posted by Elsie at 12:48 PM on October 27, 2009

Of course your muscles will open-up over time. Will you be able to stretch like a 19 year old Bikram Yoga champion? No. But who cares? Yoga isn't about how deep you can stretch or how long you can hold yourself in scorpion pose. It's about your personal improvement, your body, your mind, your practice. Just relax.

Asana is only one part of yoga. If you're in it for more than just the exercise, asana is simply a way to fast track yourself to relaxed states so you can deepen your meditation and improve your control of your breath.

So forget about the discouraging massage therapist. You'll get there.
posted by Lutoslawski at 12:54 PM on October 27, 2009

One thing my dance instructor (he was a professional dancer) taught me was to stretch for a period of time after shower before going to bed. He said for most people the body is more relaxed and less tense at that time. What he asked us to do was to lie next to a wall vertically and have your legs up against the wall. Like this. (He did not say anything about putting a pillow below your waist but that seem like a good idea.) And you won't see improvement right away - it takes time. There is no need to push yourself because you are not competing with anyone. It's about being in control of your mind and body (equally important!).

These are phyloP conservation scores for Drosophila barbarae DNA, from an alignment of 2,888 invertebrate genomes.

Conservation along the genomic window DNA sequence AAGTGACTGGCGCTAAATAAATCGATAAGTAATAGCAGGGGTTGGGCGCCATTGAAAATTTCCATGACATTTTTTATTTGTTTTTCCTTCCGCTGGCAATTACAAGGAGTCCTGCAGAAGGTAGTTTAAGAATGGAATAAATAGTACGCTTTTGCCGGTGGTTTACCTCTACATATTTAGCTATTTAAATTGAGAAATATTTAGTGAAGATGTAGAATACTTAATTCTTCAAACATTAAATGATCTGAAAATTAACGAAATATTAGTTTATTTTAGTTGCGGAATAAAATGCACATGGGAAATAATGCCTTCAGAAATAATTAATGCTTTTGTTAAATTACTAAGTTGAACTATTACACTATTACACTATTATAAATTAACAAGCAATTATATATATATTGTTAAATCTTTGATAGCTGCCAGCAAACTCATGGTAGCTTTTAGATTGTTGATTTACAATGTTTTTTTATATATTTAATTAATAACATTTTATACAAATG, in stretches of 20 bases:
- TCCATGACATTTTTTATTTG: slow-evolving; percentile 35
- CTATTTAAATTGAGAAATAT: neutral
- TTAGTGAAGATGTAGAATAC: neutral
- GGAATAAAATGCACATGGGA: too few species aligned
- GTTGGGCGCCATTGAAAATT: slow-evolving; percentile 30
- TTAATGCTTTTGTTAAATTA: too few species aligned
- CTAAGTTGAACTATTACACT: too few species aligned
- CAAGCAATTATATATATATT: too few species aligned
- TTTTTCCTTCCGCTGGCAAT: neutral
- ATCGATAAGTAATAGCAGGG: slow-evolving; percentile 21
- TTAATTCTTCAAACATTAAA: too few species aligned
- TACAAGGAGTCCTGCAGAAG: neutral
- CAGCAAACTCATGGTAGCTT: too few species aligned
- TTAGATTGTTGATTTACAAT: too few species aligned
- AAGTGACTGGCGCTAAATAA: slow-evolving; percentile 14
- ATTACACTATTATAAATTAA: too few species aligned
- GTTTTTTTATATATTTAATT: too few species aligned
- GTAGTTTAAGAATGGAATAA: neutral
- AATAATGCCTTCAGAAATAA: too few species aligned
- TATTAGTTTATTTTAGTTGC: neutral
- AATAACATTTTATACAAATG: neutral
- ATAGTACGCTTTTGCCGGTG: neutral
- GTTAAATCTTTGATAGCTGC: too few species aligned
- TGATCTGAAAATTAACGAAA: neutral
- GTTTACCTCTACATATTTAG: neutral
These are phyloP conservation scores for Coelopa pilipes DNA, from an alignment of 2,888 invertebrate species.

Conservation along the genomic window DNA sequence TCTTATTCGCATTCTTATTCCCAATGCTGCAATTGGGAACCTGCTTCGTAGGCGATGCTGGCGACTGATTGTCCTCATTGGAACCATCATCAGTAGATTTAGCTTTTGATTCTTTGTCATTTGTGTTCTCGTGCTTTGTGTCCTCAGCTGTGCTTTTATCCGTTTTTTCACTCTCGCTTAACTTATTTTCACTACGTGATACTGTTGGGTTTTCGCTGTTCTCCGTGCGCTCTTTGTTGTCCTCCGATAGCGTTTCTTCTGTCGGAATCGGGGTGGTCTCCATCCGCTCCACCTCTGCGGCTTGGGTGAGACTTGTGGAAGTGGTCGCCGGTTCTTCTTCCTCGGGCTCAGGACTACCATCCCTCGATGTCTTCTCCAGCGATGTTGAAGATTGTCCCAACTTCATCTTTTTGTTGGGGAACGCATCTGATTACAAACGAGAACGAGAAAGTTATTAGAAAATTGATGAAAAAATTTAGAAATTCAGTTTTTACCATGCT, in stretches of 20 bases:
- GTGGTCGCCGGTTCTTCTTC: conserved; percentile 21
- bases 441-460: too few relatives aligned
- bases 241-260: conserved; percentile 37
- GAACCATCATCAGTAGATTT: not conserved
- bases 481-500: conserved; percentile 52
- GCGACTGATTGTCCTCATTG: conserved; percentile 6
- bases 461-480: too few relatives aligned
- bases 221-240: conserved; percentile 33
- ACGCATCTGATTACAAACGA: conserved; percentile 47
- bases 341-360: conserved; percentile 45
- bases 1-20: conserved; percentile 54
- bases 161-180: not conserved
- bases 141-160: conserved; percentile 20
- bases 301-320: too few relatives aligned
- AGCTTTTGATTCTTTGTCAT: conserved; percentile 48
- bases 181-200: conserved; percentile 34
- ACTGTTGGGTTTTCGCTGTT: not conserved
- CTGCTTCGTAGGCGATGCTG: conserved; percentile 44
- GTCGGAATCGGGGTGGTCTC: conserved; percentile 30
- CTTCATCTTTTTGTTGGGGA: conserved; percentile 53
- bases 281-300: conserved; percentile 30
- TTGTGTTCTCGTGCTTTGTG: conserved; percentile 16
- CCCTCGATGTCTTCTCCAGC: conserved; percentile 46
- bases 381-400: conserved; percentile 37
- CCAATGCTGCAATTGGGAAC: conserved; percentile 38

Good luck and have fun.
posted by jstarlee at 1:08 PM on October 27, 2009

Try trigger point therapy
posted by Not Supplied at 1:24 PM on October 27, 2009

The key thing here is, how many hours a day? How many days per week? I'm certain that the answer to your question is 'yes' if these two numbers are high enough. I hope you know that you don't have to practice in a class, the only thing you need is a mat or a blanket (for many asanas you don't even need that). A class is just something to get you started and to show how each asana is done.

However, if you want to do 1 hour class a couple times a week then it's very possible that your muscles will take many, many years or decades to open up.
posted by rainy at 2:05 PM on October 27, 2009

What about the frequency of your practice? One class a week may not change much, a few classes a week and some time (even 15 minutes) on the mat at home would give you a much better shot.
posted by shothotbot at 2:07 PM on October 27, 2009

*nods along with rainy*
posted by shothotbot at 2:08 PM on October 27, 2009

if you just want some extra flexibility, regular athletic stretching during off days helps me when i go to practice. warm up prior to doing some traditional (track-type) stretches. 10-15 minutes biking, running, stairs, anything to get blood into the muscles. this will make them more pliant. hold each stretch for 25-30 seconds. breathe in, hold, exhale, deepen. works a treat. do this every day. i originally started after years of shortened hamstrings had completely pulled my back out of alignment. nice and bendy now.
posted by rye bread at 2:22 PM on October 27, 2009